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Friday, October 25, 2019

Liminality in "How ancient rituals help us adapt to the digital age" c/o G. Tett

How ancient rituals help us adapt to the digital age

Ceremonies and symbols matter more than ever in a disorienting world

Context: "This week I made a pilgrimage to the east coast of Scotland to participate in that classic ritual of modern middle-class life: a university graduation".
"However, heritage marketing is not the only factor, given that such rituals also occur in places that do not have 600 years of history behind them. Another way to frame the issue is to ponder a concept first developed by the ethnographer and folklorist Arnold van Gennep, and later elaborated by the anthropologist Victor Turner and the psychologist Carl Jung – “liminality”.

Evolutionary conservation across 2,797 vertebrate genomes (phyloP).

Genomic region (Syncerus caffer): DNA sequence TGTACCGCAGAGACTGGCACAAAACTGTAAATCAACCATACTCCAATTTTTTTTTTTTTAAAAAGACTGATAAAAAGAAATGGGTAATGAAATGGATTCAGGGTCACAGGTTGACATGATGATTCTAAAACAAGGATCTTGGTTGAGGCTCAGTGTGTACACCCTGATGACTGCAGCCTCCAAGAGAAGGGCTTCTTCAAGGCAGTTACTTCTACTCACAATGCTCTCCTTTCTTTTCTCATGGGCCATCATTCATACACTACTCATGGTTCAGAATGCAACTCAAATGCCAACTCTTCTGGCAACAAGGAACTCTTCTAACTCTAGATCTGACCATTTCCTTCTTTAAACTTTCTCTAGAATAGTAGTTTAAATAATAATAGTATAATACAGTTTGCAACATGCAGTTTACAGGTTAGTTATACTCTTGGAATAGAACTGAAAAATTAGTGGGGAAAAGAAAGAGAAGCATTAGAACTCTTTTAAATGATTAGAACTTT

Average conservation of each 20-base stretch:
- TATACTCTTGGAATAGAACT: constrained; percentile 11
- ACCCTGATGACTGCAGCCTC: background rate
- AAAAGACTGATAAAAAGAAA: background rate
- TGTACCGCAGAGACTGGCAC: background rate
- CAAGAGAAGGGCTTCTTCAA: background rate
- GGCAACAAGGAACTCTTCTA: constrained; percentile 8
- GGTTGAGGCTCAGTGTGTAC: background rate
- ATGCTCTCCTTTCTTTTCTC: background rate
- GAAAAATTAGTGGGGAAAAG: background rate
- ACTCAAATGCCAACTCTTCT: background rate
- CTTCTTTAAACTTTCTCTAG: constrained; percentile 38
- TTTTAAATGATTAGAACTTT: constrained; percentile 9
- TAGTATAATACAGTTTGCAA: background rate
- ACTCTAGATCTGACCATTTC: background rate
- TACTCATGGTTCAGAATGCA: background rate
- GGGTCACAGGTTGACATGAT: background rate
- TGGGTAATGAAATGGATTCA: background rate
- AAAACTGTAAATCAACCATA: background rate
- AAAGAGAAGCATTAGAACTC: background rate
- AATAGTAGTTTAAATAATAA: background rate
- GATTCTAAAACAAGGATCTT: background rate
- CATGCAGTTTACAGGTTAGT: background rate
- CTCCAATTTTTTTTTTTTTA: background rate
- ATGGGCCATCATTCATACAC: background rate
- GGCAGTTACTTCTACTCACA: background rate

This word comes from the Latin limen – doorway or threshold – and refers to the idea that whenever societies or people make a transition, they typically use rituals and symbols to mark this. 

These usually contain three parts: a ritual to show the end of the old life; a ritual to mark the entry into the new one; and a “liminal” stage between the two, when the transformation occurs. Moreover, in that liminal state the normal rules of life tend to break down. Liminality is the cultural equivalent of the pupation that insects undergo: patterns become untethered and fluid, to be remoulded".

Tett, Gillian. 2019, How ancient rituals help us adapt to the digital age. FT Weekend, Magazine, June 29-30, p.46.